Son of Woody Guthrie, Arlo began performing at 13. His 18-minute song, "Alice's Restaurant", is a classic of late-‘60s folk music. Guthrie still tours and writes music. Guthrie is also involved with 2 nonprofits he founded to provide community services and issue education.
“A lot people think of it in terms, historically, of these different events that were occurring…the Civil Rights Movement, the Anti-War Movement, the No-Nukes thing, the Stop-the-Bomb, Clean-the-Water, Fix-the-Air. It was actually all the same people doing the things that they thought were important.
“They were not independent of each other. The same organizers, the same people, would show up at all of these different events to say this about that, and this about that. This was the wonderful thing.
“And still to this day, we look at it in sort of a de-compartmentalized analysis of this event, or that event, without seeing how total the event really was—the times really were.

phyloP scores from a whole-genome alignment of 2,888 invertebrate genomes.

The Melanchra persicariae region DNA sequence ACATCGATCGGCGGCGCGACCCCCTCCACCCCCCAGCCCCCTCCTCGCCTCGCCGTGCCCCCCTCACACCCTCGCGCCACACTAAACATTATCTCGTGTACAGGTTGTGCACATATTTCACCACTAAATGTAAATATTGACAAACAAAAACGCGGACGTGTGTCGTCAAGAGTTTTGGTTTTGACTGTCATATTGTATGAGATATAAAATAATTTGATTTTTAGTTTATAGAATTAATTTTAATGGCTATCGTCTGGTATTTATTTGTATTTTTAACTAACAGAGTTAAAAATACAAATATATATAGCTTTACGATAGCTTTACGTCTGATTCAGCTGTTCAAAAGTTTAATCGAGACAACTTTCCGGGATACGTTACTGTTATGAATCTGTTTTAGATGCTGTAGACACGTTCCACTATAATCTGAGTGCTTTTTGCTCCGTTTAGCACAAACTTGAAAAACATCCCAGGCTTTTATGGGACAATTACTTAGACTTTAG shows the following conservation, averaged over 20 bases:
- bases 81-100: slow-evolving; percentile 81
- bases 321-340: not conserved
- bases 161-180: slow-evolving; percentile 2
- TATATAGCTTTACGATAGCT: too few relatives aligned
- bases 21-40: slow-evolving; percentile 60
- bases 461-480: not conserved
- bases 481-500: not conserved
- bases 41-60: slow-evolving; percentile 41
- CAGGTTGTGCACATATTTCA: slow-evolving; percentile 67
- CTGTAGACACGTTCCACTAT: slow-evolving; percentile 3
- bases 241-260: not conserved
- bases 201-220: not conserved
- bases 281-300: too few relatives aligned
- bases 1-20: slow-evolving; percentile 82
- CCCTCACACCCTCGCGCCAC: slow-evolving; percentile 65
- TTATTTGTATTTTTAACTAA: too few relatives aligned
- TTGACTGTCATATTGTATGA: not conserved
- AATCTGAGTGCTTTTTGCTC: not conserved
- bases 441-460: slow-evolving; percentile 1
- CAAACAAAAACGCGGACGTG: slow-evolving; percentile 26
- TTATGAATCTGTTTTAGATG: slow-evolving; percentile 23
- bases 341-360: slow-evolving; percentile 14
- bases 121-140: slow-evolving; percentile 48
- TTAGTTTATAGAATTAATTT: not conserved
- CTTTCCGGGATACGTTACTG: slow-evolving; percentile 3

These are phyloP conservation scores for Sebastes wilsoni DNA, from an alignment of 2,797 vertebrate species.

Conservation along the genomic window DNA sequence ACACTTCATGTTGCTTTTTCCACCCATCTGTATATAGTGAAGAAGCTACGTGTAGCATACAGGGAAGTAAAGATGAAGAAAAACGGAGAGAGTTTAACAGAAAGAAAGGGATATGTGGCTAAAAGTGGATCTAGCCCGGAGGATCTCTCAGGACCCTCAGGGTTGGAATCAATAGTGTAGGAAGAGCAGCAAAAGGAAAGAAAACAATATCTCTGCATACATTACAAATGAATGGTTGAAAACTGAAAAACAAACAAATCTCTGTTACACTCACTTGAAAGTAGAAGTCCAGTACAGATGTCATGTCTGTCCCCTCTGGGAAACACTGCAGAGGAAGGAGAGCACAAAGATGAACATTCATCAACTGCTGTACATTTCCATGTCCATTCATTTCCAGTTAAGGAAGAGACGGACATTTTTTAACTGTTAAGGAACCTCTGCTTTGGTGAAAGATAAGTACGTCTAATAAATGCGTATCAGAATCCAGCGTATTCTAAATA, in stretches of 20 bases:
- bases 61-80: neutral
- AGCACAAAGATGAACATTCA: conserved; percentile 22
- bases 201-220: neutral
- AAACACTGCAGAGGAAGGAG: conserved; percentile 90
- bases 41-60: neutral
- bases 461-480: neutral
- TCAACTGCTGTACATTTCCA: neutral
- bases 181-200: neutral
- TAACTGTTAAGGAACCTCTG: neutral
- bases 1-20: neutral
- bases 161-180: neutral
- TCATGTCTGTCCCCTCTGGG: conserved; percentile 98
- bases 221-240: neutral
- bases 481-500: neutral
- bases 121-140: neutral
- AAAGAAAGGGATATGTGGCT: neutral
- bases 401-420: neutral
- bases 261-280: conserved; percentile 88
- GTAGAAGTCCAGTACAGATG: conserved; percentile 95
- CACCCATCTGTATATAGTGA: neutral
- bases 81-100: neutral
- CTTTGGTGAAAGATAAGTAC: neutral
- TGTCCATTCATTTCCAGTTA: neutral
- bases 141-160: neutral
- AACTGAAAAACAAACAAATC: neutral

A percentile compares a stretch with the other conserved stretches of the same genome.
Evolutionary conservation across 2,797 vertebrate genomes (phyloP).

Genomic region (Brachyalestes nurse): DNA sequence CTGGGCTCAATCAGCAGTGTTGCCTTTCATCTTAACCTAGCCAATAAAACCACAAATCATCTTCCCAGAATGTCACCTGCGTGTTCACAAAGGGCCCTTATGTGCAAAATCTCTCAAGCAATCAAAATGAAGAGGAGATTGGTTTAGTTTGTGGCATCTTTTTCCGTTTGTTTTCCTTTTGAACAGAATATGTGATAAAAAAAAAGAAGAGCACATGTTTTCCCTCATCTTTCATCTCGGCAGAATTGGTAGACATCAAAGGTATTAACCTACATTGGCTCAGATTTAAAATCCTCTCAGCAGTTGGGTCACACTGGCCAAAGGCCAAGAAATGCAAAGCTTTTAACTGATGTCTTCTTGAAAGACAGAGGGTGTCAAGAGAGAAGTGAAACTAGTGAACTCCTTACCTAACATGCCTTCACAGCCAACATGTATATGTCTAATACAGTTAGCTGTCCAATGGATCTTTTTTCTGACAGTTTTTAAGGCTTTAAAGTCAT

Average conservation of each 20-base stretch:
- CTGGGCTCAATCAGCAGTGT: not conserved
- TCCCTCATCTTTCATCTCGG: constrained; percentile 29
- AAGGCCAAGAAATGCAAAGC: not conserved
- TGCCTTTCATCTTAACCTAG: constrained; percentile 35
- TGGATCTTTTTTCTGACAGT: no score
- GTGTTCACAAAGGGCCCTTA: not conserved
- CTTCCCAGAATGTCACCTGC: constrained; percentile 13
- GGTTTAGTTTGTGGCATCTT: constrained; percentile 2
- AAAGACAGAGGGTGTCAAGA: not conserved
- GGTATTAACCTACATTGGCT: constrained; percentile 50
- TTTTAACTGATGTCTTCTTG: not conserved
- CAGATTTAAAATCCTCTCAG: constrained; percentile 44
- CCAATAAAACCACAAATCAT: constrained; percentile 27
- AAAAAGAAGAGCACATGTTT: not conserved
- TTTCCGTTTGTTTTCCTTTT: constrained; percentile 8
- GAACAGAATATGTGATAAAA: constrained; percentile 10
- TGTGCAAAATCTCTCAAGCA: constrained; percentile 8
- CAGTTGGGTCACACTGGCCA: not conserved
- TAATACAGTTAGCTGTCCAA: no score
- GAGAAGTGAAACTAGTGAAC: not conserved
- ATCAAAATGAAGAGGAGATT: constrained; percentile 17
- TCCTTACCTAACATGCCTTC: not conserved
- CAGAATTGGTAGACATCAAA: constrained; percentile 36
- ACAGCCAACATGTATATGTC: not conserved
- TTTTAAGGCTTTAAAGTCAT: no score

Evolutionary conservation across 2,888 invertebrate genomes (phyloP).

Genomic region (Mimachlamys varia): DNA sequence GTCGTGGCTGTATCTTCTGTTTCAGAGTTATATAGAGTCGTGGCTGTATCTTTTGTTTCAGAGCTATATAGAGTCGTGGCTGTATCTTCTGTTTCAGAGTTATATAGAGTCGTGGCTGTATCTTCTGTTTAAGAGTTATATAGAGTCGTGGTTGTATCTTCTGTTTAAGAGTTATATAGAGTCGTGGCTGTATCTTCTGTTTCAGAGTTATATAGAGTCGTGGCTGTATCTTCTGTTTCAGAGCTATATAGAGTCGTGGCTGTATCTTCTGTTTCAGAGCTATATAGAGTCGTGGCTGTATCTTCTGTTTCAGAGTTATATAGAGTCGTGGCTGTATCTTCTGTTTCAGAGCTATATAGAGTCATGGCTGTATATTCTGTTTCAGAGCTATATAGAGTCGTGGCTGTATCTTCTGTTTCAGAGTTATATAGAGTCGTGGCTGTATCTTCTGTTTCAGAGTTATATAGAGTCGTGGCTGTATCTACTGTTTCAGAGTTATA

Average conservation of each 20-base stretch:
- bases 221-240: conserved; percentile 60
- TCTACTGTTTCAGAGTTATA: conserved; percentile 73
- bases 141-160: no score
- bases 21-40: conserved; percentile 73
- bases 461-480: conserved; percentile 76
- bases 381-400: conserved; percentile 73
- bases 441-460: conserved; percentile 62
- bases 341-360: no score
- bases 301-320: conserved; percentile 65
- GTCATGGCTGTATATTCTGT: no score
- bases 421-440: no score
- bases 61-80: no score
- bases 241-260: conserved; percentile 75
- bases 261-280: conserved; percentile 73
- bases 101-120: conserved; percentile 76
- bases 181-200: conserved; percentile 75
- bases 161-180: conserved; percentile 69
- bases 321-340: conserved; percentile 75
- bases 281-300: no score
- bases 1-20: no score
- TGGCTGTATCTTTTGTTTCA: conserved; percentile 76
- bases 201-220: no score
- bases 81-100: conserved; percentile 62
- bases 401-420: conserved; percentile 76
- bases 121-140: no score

“And it was a like a rising up. There were no leaders, for example. When we look back, in history, we try to pinpoint who was leading this, and who was leading that. There were no leaders. This was a spontaneous arising of an American spirit set, within enough people—not a majority, not an awful lot—but enough to change the course of history, in the same way that the Revolution had a few hundred years earlier. This just arose spontaneously all over the country—and in other parts of the world, by the way.
“Because we had reached a peak. We had reached a moment in history where our traditional thoughts and traditional adherences—to custom and to authority—had brought us to the brink of a global disaster, the likes of which the world had never even thought about.
“And enough people said, ‘No, we’re not doin’ this anymore. We’re not just goin’ thoughtlessly anymore. We gotta think for ourselves. You can’t trust the authority.’”
Excerpted from a 2001 interview for "The Sixties".